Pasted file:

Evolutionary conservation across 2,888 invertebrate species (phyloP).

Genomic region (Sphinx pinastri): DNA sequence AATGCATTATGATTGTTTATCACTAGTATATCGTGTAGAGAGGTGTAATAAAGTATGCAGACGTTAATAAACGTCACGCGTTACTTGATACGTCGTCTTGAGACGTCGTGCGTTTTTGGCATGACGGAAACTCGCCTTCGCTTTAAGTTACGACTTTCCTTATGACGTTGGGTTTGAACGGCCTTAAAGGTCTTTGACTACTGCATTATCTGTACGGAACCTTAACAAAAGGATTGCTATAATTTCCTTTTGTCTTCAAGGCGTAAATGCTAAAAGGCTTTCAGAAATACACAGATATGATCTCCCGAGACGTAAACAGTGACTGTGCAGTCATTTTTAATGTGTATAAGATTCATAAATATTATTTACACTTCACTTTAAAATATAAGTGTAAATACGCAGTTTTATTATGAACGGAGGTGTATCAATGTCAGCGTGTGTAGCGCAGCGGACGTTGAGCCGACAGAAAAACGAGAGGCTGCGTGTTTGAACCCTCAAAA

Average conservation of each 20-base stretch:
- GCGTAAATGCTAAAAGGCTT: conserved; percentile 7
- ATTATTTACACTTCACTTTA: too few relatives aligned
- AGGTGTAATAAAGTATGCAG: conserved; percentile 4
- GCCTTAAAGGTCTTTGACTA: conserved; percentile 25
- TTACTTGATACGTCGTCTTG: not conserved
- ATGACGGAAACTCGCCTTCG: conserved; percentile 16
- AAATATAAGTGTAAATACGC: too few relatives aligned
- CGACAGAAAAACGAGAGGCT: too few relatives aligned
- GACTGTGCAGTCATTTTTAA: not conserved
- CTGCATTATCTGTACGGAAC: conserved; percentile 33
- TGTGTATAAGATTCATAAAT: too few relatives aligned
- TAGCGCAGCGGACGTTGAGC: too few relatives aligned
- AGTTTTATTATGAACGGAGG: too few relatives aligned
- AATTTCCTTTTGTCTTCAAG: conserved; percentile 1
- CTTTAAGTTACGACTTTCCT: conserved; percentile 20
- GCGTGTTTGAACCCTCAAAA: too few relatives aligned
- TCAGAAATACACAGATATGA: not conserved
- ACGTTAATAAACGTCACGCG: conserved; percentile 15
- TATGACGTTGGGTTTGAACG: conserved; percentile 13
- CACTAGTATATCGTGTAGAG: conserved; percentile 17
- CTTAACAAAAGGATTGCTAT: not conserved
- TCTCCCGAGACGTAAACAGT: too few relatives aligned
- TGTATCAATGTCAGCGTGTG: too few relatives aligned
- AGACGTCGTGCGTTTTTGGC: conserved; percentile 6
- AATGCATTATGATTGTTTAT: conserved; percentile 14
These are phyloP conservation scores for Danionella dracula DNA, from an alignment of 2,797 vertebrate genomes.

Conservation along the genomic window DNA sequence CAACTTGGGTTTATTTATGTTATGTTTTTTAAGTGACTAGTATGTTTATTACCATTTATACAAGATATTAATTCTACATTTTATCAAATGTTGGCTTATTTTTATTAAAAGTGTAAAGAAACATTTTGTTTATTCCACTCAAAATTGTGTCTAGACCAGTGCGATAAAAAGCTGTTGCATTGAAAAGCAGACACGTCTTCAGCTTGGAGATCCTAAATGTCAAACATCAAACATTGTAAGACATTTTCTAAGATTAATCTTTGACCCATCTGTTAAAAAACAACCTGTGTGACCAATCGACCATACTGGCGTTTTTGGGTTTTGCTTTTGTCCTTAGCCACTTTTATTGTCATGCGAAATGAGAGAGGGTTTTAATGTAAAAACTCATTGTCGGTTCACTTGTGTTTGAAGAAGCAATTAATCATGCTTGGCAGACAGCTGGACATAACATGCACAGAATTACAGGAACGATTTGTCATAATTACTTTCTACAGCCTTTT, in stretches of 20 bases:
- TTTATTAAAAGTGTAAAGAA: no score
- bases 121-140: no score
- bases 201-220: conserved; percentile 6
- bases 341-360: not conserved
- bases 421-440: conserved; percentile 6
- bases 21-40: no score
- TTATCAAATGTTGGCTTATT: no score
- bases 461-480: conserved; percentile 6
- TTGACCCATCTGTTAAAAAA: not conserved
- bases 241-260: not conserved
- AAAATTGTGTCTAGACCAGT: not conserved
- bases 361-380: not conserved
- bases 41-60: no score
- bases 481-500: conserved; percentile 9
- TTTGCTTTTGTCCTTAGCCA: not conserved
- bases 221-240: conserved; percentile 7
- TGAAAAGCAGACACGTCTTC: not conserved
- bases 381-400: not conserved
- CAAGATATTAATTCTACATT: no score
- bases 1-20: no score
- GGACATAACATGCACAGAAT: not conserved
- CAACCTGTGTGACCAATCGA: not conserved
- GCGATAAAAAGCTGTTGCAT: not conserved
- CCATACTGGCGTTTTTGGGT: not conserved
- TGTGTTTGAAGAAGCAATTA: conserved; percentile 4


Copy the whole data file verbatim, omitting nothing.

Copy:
Evolutionary conservation across 2,888 invertebrate species (phyloP).

Genomic region (Sphinx pinastri): DNA sequence AATGCATTATGATTGTTTATCACTAGTATATCGTGTAGAGAGGTGTAATAAAGTATGCAGACGTTAATAAACGTCACGCGTTACTTGATACGTCGTCTTGAGACGTCGTGCGTTTTTGGCATGACGGAAACTCGCCTTCGCTTTAAGTTACGACTTTCCTTATGACGTTGGGTTTGAACGGCCTTAAAGGTCTTTGACTACTGCATTATCTGTACGGAACCTTAACAAAAGGATTGCTATAATTTCCTTTTGTCTTCAAGGCGTAAATGCTAAAAGGCTTTCAGAAATACACAGATATGATCTCCCGAGACGTAAACAGTGACTGTGCAGTCATTTTTAATGTGTATAAGATTCATAAATATTATTTACACTTCACTTTAAAATATAAGTGTAAATACGCAGTTTTATTATGAACGGAGGTGTATCAATGTCAGCGTGTGTAGCGCAGCGGACGTTGAGCCGACAGAAAAACGAGAGGCTGCGTGTTTGAACCCTCAAAA

Average conservation of each 20-base stretch:
- GCGTAAATGCTAAAAGGCTT: conserved; percentile 7
- ATTATTTACACTTCACTTTA: too few relatives aligned
- AGGTGTAATAAAGTATGCAG: conserved; percentile 4
- GCCTTAAAGGTCTTTGACTA: conserved; percentile 25
- TTACTTGATACGTCGTCTTG: not conserved
- ATGACGGAAACTCGCCTTCG: conserved; percentile 16
- AAATATAAGTGTAAATACGC: too few relatives aligned
- CGACAGAAAAACGAGAGGCT: too few relatives aligned
- GACTGTGCAGTCATTTTTAA: not conserved
- CTGCATTATCTGTACGGAAC: conserved; percentile 33
- TGTGTATAAGATTCATAAAT: too few relatives aligned
- TAGCGCAGCGGACGTTGAGC: too few relatives aligned
- AGTTTTATTATGAACGGAGG: too few relatives aligned
- AATTTCCTTTTGTCTTCAAG: conserved; percentile 1
- CTTTAAGTTACGACTTTCCT: conserved; percentile 20
- GCGTGTTTGAACCCTCAAAA: too few relatives aligned
- TCAGAAATACACAGATATGA: not conserved
- ACGTTAATAAACGTCACGCG: conserved; percentile 15
- TATGACGTTGGGTTTGAACG: conserved; percentile 13
- CACTAGTATATCGTGTAGAG: conserved; percentile 17
- CTTAACAAAAGGATTGCTAT: not conserved
- TCTCCCGAGACGTAAACAGT: too few relatives aligned
- TGTATCAATGTCAGCGTGTG: too few relatives aligned
- AGACGTCGTGCGTTTTTGGC: conserved; percentile 6
- AATGCATTATGATTGTTTAT: conserved; percentile 14
These are phyloP conservation scores for Danionella dracula DNA, from an alignment of 2,797 vertebrate genomes.

Conservation along the genomic window DNA sequence CAACTTGGGTTTATTTATGTTATGTTTTTTAAGTGACTAGTATGTTTATTACCATTTATACAAGATATTAATTCTACATTTTATCAAATGTTGGCTTATTTTTATTAAAAGTGTAAAGAAACATTTTGTTTATTCCACTCAAAATTGTGTCTAGACCAGTGCGATAAAAAGCTGTTGCATTGAAAAGCAGACACGTCTTCAGCTTGGAGATCCTAAATGTCAAACATCAAACATTGTAAGACATTTTCTAAGATTAATCTTTGACCCATCTGTTAAAAAACAACCTGTGTGACCAATCGACCATACTGGCGTTTTTGGGTTTTGCTTTTGTCCTTAGCCACTTTTATTGTCATGCGAAATGAGAGAGGGTTTTAATGTAAAAACTCATTGTCGGTTCACTTGTGTTTGAAGAAGCAATTAATCATGCTTGGCAGACAGCTGGACATAACATGCACAGAATTACAGGAACGATTTGTCATAATTACTTTCTACAGCCTTTT, in stretches of 20 bases:
- TTTATTAAAAGTGTAAAGAA: no score
- bases 121-140: no score
- bases 201-220: conserved; percentile 6
- bases 341-360: not conserved
- bases 421-440: conserved; percentile 6
- bases 21-40: no score
- TTATCAAATGTTGGCTTATT: no score
- bases 461-480: conserved; percentile 6
- TTGACCCATCTGTTAAAAAA: not conserved
- bases 241-260: not conserved
- AAAATTGTGTCTAGACCAGT: not conserved
- bases 361-380: not conserved
- bases 41-60: no score
- bases 481-500: conserved; percentile 9
- TTTGCTTTTGTCCTTAGCCA: not conserved
- bases 221-240: conserved; percentile 7
- TGAAAAGCAGACACGTCTTC: not conserved
- bases 381-400: not conserved
- CAAGATATTAATTCTACATT: no score
- bases 1-20: no score
- GGACATAACATGCACAGAAT: not conserved
- CAACCTGTGTGACCAATCGA: not conserved
- GCGATAAAAAGCTGTTGCAT: not conserved
- CCATACTGGCGTTTTTGGGT: not conserved
- TGTGTTTGAAGAAGCAATTA: conserved; percentile 4